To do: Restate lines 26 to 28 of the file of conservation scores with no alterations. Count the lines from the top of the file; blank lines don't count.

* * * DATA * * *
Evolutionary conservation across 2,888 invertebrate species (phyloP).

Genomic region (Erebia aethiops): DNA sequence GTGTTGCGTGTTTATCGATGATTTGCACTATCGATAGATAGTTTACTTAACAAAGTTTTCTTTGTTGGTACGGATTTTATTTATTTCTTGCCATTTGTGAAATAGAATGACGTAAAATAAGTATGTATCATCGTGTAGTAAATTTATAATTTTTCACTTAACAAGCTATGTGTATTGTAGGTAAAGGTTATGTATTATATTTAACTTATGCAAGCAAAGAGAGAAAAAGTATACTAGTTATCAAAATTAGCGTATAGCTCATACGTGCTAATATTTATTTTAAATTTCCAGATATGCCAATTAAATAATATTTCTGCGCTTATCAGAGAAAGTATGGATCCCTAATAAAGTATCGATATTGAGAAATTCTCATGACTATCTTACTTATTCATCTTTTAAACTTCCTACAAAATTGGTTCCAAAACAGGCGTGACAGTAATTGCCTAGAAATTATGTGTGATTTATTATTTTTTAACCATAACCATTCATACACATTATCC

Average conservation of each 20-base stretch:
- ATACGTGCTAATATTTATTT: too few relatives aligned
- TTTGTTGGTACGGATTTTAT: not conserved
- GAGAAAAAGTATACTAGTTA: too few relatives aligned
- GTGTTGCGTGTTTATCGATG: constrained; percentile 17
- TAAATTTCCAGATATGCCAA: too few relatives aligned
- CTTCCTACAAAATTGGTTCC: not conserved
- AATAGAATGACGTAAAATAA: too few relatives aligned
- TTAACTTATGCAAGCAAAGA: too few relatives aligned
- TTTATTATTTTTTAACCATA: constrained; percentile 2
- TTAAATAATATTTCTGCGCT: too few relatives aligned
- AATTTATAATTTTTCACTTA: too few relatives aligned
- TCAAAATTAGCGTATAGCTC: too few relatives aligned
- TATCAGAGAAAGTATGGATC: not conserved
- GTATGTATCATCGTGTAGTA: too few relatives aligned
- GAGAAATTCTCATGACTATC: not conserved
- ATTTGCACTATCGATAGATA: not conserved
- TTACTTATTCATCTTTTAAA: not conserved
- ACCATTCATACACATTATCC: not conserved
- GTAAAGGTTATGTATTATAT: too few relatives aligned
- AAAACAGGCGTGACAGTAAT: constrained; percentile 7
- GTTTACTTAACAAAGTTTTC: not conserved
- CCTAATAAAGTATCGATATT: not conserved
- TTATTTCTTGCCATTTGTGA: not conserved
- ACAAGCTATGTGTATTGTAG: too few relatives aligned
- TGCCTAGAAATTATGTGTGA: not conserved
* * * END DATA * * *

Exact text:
- TTATTTCTTGCCATTTGTGA: not conserved
- ACAAGCTATGTGTATTGTAG: too few relatives aligned
- TGCCTAGAAATTATGTGTGA: not conserved